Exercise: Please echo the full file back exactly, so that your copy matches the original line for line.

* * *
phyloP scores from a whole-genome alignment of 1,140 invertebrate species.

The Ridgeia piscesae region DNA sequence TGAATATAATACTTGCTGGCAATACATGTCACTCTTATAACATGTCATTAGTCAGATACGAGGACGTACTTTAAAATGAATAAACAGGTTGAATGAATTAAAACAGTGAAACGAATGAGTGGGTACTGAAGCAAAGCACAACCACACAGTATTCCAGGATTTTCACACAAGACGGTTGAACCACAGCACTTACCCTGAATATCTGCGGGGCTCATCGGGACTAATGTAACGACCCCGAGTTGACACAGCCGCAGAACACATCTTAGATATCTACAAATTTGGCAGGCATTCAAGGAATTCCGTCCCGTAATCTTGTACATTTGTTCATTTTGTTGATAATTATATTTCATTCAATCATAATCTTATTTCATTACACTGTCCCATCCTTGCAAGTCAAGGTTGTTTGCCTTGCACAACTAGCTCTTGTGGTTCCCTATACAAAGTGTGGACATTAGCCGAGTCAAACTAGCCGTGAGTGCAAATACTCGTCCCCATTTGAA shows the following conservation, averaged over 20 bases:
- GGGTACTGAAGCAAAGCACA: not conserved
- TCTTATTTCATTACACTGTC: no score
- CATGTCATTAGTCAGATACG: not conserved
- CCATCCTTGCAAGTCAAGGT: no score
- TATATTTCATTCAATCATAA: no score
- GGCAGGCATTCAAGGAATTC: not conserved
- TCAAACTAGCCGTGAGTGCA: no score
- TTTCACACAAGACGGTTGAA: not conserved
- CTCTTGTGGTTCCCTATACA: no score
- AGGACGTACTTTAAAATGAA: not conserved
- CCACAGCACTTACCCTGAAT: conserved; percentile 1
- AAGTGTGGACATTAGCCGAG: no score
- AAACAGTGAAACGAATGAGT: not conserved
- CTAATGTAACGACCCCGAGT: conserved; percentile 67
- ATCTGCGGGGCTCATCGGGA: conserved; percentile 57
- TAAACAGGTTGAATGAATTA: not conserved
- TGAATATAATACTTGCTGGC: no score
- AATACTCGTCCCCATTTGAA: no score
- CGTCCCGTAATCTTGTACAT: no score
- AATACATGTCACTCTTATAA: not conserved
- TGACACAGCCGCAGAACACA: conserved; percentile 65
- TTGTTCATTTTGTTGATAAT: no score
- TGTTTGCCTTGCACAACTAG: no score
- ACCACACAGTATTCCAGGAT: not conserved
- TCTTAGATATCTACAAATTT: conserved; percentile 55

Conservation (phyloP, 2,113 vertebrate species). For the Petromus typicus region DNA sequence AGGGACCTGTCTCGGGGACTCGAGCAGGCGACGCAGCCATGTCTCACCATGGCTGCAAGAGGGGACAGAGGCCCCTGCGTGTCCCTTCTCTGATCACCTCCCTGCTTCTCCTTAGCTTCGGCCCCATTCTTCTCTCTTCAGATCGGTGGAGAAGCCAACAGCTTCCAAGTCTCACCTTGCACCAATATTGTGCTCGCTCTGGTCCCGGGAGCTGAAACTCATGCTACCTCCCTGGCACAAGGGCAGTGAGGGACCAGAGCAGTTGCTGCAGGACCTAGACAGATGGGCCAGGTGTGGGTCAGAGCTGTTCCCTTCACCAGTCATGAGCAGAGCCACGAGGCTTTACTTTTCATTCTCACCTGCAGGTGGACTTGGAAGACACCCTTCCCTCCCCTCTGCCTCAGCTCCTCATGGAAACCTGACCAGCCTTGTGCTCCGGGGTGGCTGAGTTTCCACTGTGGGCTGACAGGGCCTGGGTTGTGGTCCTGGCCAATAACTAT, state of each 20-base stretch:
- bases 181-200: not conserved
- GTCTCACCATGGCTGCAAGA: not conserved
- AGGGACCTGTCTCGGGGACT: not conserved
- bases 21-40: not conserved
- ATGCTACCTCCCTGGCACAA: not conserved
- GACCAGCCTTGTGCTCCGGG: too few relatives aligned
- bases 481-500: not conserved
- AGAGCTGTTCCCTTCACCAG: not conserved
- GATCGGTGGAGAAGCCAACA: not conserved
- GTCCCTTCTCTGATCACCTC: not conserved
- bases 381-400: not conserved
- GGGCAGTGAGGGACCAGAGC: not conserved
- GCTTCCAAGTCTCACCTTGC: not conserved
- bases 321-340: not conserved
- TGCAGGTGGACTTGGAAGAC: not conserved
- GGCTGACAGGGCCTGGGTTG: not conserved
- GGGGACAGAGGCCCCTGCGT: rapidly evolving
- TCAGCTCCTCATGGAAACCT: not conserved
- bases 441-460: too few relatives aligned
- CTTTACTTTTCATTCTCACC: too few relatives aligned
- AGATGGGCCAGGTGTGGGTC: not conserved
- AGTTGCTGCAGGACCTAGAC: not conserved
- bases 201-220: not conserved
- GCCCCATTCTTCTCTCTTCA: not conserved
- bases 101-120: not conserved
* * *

phyloP scores from a whole-genome alignment of 1,140 invertebrate species.

The Ridgeia piscesae region DNA sequence TGAATATAATACTTGCTGGCAATACATGTCACTCTTATAACATGTCATTAGTCAGATACGAGGACGTACTTTAAAATGAATAAACAGGTTGAATGAATTAAAACAGTGAAACGAATGAGTGGGTACTGAAGCAAAGCACAACCACACAGTATTCCAGGATTTTCACACAAGACGGTTGAACCACAGCACTTACCCTGAATATCTGCGGGGCTCATCGGGACTAATGTAACGACCCCGAGTTGACACAGCCGCAGAACACATCTTAGATATCTACAAATTTGGCAGGCATTCAAGGAATTCCGTCCCGTAATCTTGTACATTTGTTCATTTTGTTGATAATTATATTTCATTCAATCATAATCTTATTTCATTACACTGTCCCATCCTTGCAAGTCAAGGTTGTTTGCCTTGCACAACTAGCTCTTGTGGTTCCCTATACAAAGTGTGGACATTAGCCGAGTCAAACTAGCCGTGAGTGCAAATACTCGTCCCCATTTGAA shows the following conservation, averaged over 20 bases:
- GGGTACTGAAGCAAAGCACA: not conserved
- TCTTATTTCATTACACTGTC: no score
- CATGTCATTAGTCAGATACG: not conserved
- CCATCCTTGCAAGTCAAGGT: no score
- TATATTTCATTCAATCATAA: no score
- GGCAGGCATTCAAGGAATTC: not conserved
- TCAAACTAGCCGTGAGTGCA: no score
- TTTCACACAAGACGGTTGAA: not conserved
- CTCTTGTGGTTCCCTATACA: no score
- AGGACGTACTTTAAAATGAA: not conserved
- CCACAGCACTTACCCTGAAT: conserved; percentile 1
- AAGTGTGGACATTAGCCGAG: no score
- AAACAGTGAAACGAATGAGT: not conserved
- CTAATGTAACGACCCCGAGT: conserved; percentile 67
- ATCTGCGGGGCTCATCGGGA: conserved; percentile 57
- TAAACAGGTTGAATGAATTA: not conserved
- TGAATATAATACTTGCTGGC: no score
- AATACTCGTCCCCATTTGAA: no score
- CGTCCCGTAATCTTGTACAT: no score
- AATACATGTCACTCTTATAA: not conserved
- TGACACAGCCGCAGAACACA: conserved; percentile 65
- TTGTTCATTTTGTTGATAAT: no score
- TGTTTGCCTTGCACAACTAG: no score
- ACCACACAGTATTCCAGGAT: not conserved
- TCTTAGATATCTACAAATTT: conserved; percentile 55

Conservation (phyloP, 2,113 vertebrate species). For the Petromus typicus region DNA sequence AGGGACCTGTCTCGGGGACTCGAGCAGGCGACGCAGCCATGTCTCACCATGGCTGCAAGAGGGGACAGAGGCCCCTGCGTGTCCCTTCTCTGATCACCTCCCTGCTTCTCCTTAGCTTCGGCCCCATTCTTCTCTCTTCAGATCGGTGGAGAAGCCAACAGCTTCCAAGTCTCACCTTGCACCAATATTGTGCTCGCTCTGGTCCCGGGAGCTGAAACTCATGCTACCTCCCTGGCACAAGGGCAGTGAGGGACCAGAGCAGTTGCTGCAGGACCTAGACAGATGGGCCAGGTGTGGGTCAGAGCTGTTCCCTTCACCAGTCATGAGCAGAGCCACGAGGCTTTACTTTTCATTCTCACCTGCAGGTGGACTTGGAAGACACCCTTCCCTCCCCTCTGCCTCAGCTCCTCATGGAAACCTGACCAGCCTTGTGCTCCGGGGTGGCTGAGTTTCCACTGTGGGCTGACAGGGCCTGGGTTGTGGTCCTGGCCAATAACTAT, state of each 20-base stretch:
- bases 181-200: not conserved
- GTCTCACCATGGCTGCAAGA: not conserved
- AGGGACCTGTCTCGGGGACT: not conserved
- bases 21-40: not conserved
- ATGCTACCTCCCTGGCACAA: not conserved
- GACCAGCCTTGTGCTCCGGG: too few relatives aligned
- bases 481-500: not conserved
- AGAGCTGTTCCCTTCACCAG: not conserved
- GATCGGTGGAGAAGCCAACA: not conserved
- GTCCCTTCTCTGATCACCTC: not conserved
- bases 381-400: not conserved
- GGGCAGTGAGGGACCAGAGC: not conserved
- GCTTCCAAGTCTCACCTTGC: not conserved
- bases 321-340: not conserved
- TGCAGGTGGACTTGGAAGAC: not conserved
- GGCTGACAGGGCCTGGGTTG: not conserved
- GGGGACAGAGGCCCCTGCGT: rapidly evolving
- TCAGCTCCTCATGGAAACCT: not conserved
- bases 441-460: too few relatives aligned
- CTTTACTTTTCATTCTCACC: too few relatives aligned
- AGATGGGCCAGGTGTGGGTC: not conserved
- AGTTGCTGCAGGACCTAGAC: not conserved
- bases 201-220: not conserved
- GCCCCATTCTTCTCTCTTCA: not conserved
- bases 101-120: not conserved